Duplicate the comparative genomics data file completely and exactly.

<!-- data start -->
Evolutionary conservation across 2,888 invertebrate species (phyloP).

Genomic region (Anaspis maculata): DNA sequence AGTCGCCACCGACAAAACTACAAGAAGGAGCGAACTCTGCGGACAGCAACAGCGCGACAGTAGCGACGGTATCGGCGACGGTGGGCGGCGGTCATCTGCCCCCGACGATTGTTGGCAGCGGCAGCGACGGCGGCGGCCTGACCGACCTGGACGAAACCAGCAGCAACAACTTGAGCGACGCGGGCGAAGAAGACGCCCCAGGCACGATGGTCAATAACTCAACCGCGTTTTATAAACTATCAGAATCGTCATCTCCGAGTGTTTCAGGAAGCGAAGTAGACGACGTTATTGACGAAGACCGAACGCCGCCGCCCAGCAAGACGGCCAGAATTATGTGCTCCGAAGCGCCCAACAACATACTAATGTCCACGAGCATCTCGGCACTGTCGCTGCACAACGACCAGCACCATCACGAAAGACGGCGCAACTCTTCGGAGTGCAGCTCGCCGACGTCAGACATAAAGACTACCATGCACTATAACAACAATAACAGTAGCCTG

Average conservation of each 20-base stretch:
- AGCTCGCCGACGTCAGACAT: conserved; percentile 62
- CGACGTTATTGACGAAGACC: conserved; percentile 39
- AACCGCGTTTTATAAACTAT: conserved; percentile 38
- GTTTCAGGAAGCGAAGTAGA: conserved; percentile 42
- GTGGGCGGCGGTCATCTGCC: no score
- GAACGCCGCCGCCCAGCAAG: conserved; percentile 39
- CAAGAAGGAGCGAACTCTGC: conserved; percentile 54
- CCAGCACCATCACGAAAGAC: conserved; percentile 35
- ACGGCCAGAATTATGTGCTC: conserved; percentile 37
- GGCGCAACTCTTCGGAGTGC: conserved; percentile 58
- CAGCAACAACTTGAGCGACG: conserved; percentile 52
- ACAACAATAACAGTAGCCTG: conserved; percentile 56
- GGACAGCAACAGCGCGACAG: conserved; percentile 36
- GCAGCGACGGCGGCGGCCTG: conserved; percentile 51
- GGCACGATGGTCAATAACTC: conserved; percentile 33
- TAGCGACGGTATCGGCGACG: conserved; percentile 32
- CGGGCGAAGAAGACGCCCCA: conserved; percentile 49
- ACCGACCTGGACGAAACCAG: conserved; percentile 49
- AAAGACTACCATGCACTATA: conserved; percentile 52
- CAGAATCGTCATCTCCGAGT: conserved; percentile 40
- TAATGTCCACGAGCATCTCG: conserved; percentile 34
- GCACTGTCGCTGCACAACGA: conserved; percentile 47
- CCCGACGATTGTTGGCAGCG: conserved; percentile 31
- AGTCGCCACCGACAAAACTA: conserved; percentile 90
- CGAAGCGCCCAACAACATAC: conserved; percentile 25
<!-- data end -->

Evolutionary conservation across 2,888 invertebrate species (phyloP).

Genomic region (Anaspis maculata): DNA sequence AGTCGCCACCGACAAAACTACAAGAAGGAGCGAACTCTGCGGACAGCAACAGCGCGACAGTAGCGACGGTATCGGCGACGGTGGGCGGCGGTCATCTGCCCCCGACGATTGTTGGCAGCGGCAGCGACGGCGGCGGCCTGACCGACCTGGACGAAACCAGCAGCAACAACTTGAGCGACGCGGGCGAAGAAGACGCCCCAGGCACGATGGTCAATAACTCAACCGCGTTTTATAAACTATCAGAATCGTCATCTCCGAGTGTTTCAGGAAGCGAAGTAGACGACGTTATTGACGAAGACCGAACGCCGCCGCCCAGCAAGACGGCCAGAATTATGTGCTCCGAAGCGCCCAACAACATACTAATGTCCACGAGCATCTCGGCACTGTCGCTGCACAACGACCAGCACCATCACGAAAGACGGCGCAACTCTTCGGAGTGCAGCTCGCCGACGTCAGACATAAAGACTACCATGCACTATAACAACAATAACAGTAGCCTG

Average conservation of each 20-base stretch:
- AGCTCGCCGACGTCAGACAT: conserved; percentile 62
- CGACGTTATTGACGAAGACC: conserved; percentile 39
- AACCGCGTTTTATAAACTAT: conserved; percentile 38
- GTTTCAGGAAGCGAAGTAGA: conserved; percentile 42
- GTGGGCGGCGGTCATCTGCC: no score
- GAACGCCGCCGCCCAGCAAG: conserved; percentile 39
- CAAGAAGGAGCGAACTCTGC: conserved; percentile 54
- CCAGCACCATCACGAAAGAC: conserved; percentile 35
- ACGGCCAGAATTATGTGCTC: conserved; percentile 37
- GGCGCAACTCTTCGGAGTGC: conserved; percentile 58
- CAGCAACAACTTGAGCGACG: conserved; percentile 52
- ACAACAATAACAGTAGCCTG: conserved; percentile 56
- GGACAGCAACAGCGCGACAG: conserved; percentile 36
- GCAGCGACGGCGGCGGCCTG: conserved; percentile 51
- GGCACGATGGTCAATAACTC: conserved; percentile 33
- TAGCGACGGTATCGGCGACG: conserved; percentile 32
- CGGGCGAAGAAGACGCCCCA: conserved; percentile 49
- ACCGACCTGGACGAAACCAG: conserved; percentile 49
- AAAGACTACCATGCACTATA: conserved; percentile 52
- CAGAATCGTCATCTCCGAGT: conserved; percentile 40
- TAATGTCCACGAGCATCTCG: conserved; percentile 34
- GCACTGTCGCTGCACAACGA: conserved; percentile 47
- CCCGACGATTGTTGGCAGCG: conserved; percentile 31
- AGTCGCCACCGACAAAACTA: conserved; percentile 90
- CGAAGCGCCCAACAACATAC: conserved; percentile 25